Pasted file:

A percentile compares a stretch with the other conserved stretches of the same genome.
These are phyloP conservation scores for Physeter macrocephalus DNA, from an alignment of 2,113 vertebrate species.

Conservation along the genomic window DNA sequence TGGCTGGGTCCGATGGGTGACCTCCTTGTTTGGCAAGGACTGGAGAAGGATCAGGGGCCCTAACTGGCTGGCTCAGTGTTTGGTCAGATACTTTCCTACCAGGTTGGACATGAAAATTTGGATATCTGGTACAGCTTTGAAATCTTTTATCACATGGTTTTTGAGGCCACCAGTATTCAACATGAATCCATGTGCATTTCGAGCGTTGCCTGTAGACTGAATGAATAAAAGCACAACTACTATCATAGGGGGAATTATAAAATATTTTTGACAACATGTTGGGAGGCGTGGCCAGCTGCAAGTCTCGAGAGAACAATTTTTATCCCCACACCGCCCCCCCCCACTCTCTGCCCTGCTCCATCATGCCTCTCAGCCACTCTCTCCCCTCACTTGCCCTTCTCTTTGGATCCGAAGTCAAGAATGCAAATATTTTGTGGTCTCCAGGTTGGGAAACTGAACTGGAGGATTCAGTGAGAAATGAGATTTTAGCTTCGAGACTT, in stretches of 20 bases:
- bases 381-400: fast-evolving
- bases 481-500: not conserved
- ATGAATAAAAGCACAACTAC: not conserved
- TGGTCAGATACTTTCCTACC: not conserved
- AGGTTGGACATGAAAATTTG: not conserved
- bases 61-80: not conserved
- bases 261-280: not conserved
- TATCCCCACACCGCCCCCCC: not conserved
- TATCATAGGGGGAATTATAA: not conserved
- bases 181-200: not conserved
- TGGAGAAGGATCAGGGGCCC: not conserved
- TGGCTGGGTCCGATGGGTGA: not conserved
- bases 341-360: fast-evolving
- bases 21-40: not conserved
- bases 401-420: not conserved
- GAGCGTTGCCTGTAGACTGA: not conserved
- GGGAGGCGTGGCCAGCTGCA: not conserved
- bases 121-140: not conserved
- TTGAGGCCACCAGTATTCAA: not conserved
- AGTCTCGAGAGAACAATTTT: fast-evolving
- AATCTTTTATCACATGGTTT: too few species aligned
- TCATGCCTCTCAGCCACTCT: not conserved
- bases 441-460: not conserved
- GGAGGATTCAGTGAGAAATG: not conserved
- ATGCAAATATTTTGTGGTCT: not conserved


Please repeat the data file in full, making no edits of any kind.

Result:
A percentile compares a stretch with the other conserved stretches of the same genome.
These are phyloP conservation scores for Physeter macrocephalus DNA, from an alignment of 2,113 vertebrate species.

Conservation along the genomic window DNA sequence TGGCTGGGTCCGATGGGTGACCTCCTTGTTTGGCAAGGACTGGAGAAGGATCAGGGGCCCTAACTGGCTGGCTCAGTGTTTGGTCAGATACTTTCCTACCAGGTTGGACATGAAAATTTGGATATCTGGTACAGCTTTGAAATCTTTTATCACATGGTTTTTGAGGCCACCAGTATTCAACATGAATCCATGTGCATTTCGAGCGTTGCCTGTAGACTGAATGAATAAAAGCACAACTACTATCATAGGGGGAATTATAAAATATTTTTGACAACATGTTGGGAGGCGTGGCCAGCTGCAAGTCTCGAGAGAACAATTTTTATCCCCACACCGCCCCCCCCCACTCTCTGCCCTGCTCCATCATGCCTCTCAGCCACTCTCTCCCCTCACTTGCCCTTCTCTTTGGATCCGAAGTCAAGAATGCAAATATTTTGTGGTCTCCAGGTTGGGAAACTGAACTGGAGGATTCAGTGAGAAATGAGATTTTAGCTTCGAGACTT, in stretches of 20 bases:
- bases 381-400: fast-evolving
- bases 481-500: not conserved
- ATGAATAAAAGCACAACTAC: not conserved
- TGGTCAGATACTTTCCTACC: not conserved
- AGGTTGGACATGAAAATTTG: not conserved
- bases 61-80: not conserved
- bases 261-280: not conserved
- TATCCCCACACCGCCCCCCC: not conserved
- TATCATAGGGGGAATTATAA: not conserved
- bases 181-200: not conserved
- TGGAGAAGGATCAGGGGCCC: not conserved
- TGGCTGGGTCCGATGGGTGA: not conserved
- bases 341-360: fast-evolving
- bases 21-40: not conserved
- bases 401-420: not conserved
- GAGCGTTGCCTGTAGACTGA: not conserved
- GGGAGGCGTGGCCAGCTGCA: not conserved
- bases 121-140: not conserved
- TTGAGGCCACCAGTATTCAA: not conserved
- AGTCTCGAGAGAACAATTTT: fast-evolving
- AATCTTTTATCACATGGTTT: too few species aligned
- TCATGCCTCTCAGCCACTCT: not conserved
- bases 441-460: not conserved
- GGAGGATTCAGTGAGAAATG: not conserved
- ATGCAAATATTTTGTGGTCT: not conserved